leaning cussonias

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Right up there with rampant vines, another example of one of my current garden anxieties is the sharp northward lean on my Cussonia gamtoosensis. Will it ultimately do a face plant or won’t it? And if it does, will it take tree aloe ‘Hercules'(out of frame) down with it? Now that surrounding summer growth conceals the gravity-yielding trunk, I’ve felt more relaxed; as the old saw goes, out of sight, out of mind. But all winter I fretted over that exposed trunk with its oblique angle and shook it hard whenever I passed, testing the roots’ grip in the soil. Seems solid enough, but who can say? Trees are so inscrutable.

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I love how the tall-growing kangaroo paws and bog sage have begun to just graze the bottom of the canopy in June.

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Here’s the trunk (doubling as a cat-scratching post), planted in the same position as the trellis for Passiflora ‘Flying V.’

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And here’s the gap showing how the tree diverges from an upright orientation, away from the trellis, leaning north.

There’s still not a lot known about this “cabbage tree” from the Eastern Cape Province of South Africa. The lengthiest on-line description comes from this site:

Usually (but not always) a many-stemmed cabbage tree. The natural distribution of this species, discovered in 1975, is limited to the immediate vicinity of the Gamtoos River. Listed as threatened in the Red Data Book. Preferring well-drained soil and lots of sun, it grows to a height of 2-4m. Semi-drought resistant. Makes a good pot plant. Flowers insipid. Fruit 8mm long, conical, fleshy, purplish, with bracts clasping the fruit, closely crowded along the spikes. Foliage grey-olive.”

(Fancy buying some South African property along the Gamtoos River? Have a look here.)

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Looking west, just behind the eryngium, pennisetum, and bocconia, the cussonia now tops the garage roof. The three main branches are visible from this view.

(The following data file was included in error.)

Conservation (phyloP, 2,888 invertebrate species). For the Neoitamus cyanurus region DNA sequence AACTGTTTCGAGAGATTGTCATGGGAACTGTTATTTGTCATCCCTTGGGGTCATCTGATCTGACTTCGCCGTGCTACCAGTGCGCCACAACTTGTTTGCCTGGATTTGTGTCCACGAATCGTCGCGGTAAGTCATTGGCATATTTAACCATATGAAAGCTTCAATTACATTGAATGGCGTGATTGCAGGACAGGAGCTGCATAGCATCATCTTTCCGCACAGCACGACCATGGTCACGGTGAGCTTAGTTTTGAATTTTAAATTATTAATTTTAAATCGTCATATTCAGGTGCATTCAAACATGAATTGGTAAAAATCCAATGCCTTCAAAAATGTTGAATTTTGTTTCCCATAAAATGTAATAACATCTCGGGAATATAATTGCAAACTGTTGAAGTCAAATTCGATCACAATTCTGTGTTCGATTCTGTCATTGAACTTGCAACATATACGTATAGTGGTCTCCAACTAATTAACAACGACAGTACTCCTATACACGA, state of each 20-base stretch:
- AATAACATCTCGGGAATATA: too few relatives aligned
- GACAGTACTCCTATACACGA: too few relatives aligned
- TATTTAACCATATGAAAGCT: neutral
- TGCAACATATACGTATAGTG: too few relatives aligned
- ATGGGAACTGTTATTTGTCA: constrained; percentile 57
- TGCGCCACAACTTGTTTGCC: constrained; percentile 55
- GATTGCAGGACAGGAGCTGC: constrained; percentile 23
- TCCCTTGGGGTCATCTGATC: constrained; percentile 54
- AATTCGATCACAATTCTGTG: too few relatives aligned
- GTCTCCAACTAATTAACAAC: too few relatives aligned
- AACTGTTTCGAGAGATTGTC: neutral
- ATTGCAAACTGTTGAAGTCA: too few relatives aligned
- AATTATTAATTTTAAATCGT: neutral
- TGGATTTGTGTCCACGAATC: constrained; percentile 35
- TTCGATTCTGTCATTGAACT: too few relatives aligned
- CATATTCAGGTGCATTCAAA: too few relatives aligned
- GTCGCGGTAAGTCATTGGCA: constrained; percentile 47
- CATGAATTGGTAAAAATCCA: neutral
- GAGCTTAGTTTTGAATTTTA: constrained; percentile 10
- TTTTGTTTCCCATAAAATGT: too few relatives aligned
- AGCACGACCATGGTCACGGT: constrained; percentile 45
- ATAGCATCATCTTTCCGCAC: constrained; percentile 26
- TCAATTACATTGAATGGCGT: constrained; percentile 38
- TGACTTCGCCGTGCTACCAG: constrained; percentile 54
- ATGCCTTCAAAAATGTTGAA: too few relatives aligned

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Eryngium pandanifolium skyrocketed blooms this year. This is the first seedling from the original mother plant to bloom. Note how tall and very straight.

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What excellent posture — that’s the spirit!

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Looking southward, two of the cussonia’s branches appear to be making the shape of a a heart. (Love you back, but just straighten up a bit, will ya?)

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Pressed on either side by bocconia and Grevillea ‘Moonlight.’ I’m told crookedness in cussonias is not uncommon, but it still makes me a little nervous.

I spent a lot of time this 90-degree day in that chair just visible, reading Andrea Wulf’s wonderful biography of Alexander von Humboldt, “The Invention of Nature.” This footnote included from Humboldt’s “Personal Narrative” uncannily describes what I was sensing in the garden this hot, lazy afternoon, an echo and match in mood across centuries:

[A]mid this apparent silence, when we lend an attentive ear to the most feeble sounds transmitted by the air, we hear a dull vibration, a continual murmur, a hum of insects that fill, if we may use the expression, all the lower strata of the air. Nothing is better fitted to make man feel the extent and power of organic life. Myriads of insects creep upon the soil, and flutter around the plants parched by the ardour of the Sun. A confused noise issues from every bush, from the decayed trunks of trees…There are so many voices proclaiming to us, that all nature breathes; and that, under a thousand different forms, life is diffused throughout the cracked and dusty soil…and in the air that circulates around us.”

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Back to my off-kilter cussonia. It was much easier to photograph as a young tree in December 2013.

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Its leaves just might be my favorite of all my cussonias.

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And now that little tree takes its place as a valued, if less than upright, blue-grey backdrop to summer.

With crooked trees on the brain, I enjoyed this recent article in The Los Angeles Times, “The case of the leaning pine tree: A natural history mystery unfolds on the Central Coast.” In this case, it’s a matter of leaning to the south instead of to the north (or, more precisely, toward the equator), and for still mysterious reasons. The tree in question is the Cook pine, named after explorer Capt. James Cook. The article doesn’t mention it, but Joseph Banks was the botanist on Cook’s voyage to New Zealand and Australia, from which Banks brought back to Europe so many plants we love (banksia!) as well as aboriginal words like tattoo. And Joseph Banks happened to be an elder contemporary of my afternoon companion, Alexander von Humboldt.